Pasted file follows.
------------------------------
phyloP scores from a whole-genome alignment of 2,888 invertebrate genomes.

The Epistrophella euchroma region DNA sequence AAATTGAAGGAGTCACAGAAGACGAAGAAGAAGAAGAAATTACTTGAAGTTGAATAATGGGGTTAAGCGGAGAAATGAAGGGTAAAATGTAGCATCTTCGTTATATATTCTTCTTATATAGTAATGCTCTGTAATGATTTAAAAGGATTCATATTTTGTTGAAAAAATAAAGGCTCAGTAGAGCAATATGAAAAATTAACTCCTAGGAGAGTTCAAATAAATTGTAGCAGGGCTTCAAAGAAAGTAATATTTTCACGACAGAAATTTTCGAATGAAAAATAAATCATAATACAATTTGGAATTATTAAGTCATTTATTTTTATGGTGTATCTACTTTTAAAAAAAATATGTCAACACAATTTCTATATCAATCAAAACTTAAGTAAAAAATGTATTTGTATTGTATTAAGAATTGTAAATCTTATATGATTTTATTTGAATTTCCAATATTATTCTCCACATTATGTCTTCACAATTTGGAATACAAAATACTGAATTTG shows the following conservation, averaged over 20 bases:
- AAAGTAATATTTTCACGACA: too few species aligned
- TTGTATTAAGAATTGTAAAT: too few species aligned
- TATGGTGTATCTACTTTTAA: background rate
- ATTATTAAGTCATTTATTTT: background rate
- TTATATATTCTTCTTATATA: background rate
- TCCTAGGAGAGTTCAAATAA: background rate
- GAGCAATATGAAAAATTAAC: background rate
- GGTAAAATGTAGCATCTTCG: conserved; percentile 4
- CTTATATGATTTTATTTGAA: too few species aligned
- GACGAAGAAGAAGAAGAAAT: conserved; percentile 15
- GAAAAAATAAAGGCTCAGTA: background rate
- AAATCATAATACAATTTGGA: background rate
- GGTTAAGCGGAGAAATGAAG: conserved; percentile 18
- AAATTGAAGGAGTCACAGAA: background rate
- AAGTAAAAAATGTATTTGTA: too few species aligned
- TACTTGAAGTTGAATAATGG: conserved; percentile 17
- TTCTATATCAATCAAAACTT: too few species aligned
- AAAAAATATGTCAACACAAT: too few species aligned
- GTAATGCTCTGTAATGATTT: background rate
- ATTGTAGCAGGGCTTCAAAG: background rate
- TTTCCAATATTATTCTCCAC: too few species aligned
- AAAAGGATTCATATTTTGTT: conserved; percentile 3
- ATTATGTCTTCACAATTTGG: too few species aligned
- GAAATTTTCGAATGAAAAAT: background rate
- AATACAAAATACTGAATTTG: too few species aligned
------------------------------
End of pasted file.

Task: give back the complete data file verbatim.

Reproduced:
phyloP scores from a whole-genome alignment of 2,888 invertebrate genomes.

The Epistrophella euchroma region DNA sequence AAATTGAAGGAGTCACAGAAGACGAAGAAGAAGAAGAAATTACTTGAAGTTGAATAATGGGGTTAAGCGGAGAAATGAAGGGTAAAATGTAGCATCTTCGTTATATATTCTTCTTATATAGTAATGCTCTGTAATGATTTAAAAGGATTCATATTTTGTTGAAAAAATAAAGGCTCAGTAGAGCAATATGAAAAATTAACTCCTAGGAGAGTTCAAATAAATTGTAGCAGGGCTTCAAAGAAAGTAATATTTTCACGACAGAAATTTTCGAATGAAAAATAAATCATAATACAATTTGGAATTATTAAGTCATTTATTTTTATGGTGTATCTACTTTTAAAAAAAATATGTCAACACAATTTCTATATCAATCAAAACTTAAGTAAAAAATGTATTTGTATTGTATTAAGAATTGTAAATCTTATATGATTTTATTTGAATTTCCAATATTATTCTCCACATTATGTCTTCACAATTTGGAATACAAAATACTGAATTTG shows the following conservation, averaged over 20 bases:
- AAAGTAATATTTTCACGACA: too few species aligned
- TTGTATTAAGAATTGTAAAT: too few species aligned
- TATGGTGTATCTACTTTTAA: background rate
- ATTATTAAGTCATTTATTTT: background rate
- TTATATATTCTTCTTATATA: background rate
- TCCTAGGAGAGTTCAAATAA: background rate
- GAGCAATATGAAAAATTAAC: background rate
- GGTAAAATGTAGCATCTTCG: conserved; percentile 4
- CTTATATGATTTTATTTGAA: too few species aligned
- GACGAAGAAGAAGAAGAAAT: conserved; percentile 15
- GAAAAAATAAAGGCTCAGTA: background rate
- AAATCATAATACAATTTGGA: background rate
- GGTTAAGCGGAGAAATGAAG: conserved; percentile 18
- AAATTGAAGGAGTCACAGAA: background rate
- AAGTAAAAAATGTATTTGTA: too few species aligned
- TACTTGAAGTTGAATAATGG: conserved; percentile 17
- TTCTATATCAATCAAAACTT: too few species aligned
- AAAAAATATGTCAACACAAT: too few species aligned
- GTAATGCTCTGTAATGATTT: background rate
- ATTGTAGCAGGGCTTCAAAG: background rate
- TTTCCAATATTATTCTCCAC: too few species aligned
- AAAAGGATTCATATTTTGTT: conserved; percentile 3
- ATTATGTCTTCACAATTTGG: too few species aligned
- GAAATTTTCGAATGAAAAAT: background rate
- AATACAAAATACTGAATTTG: too few species aligned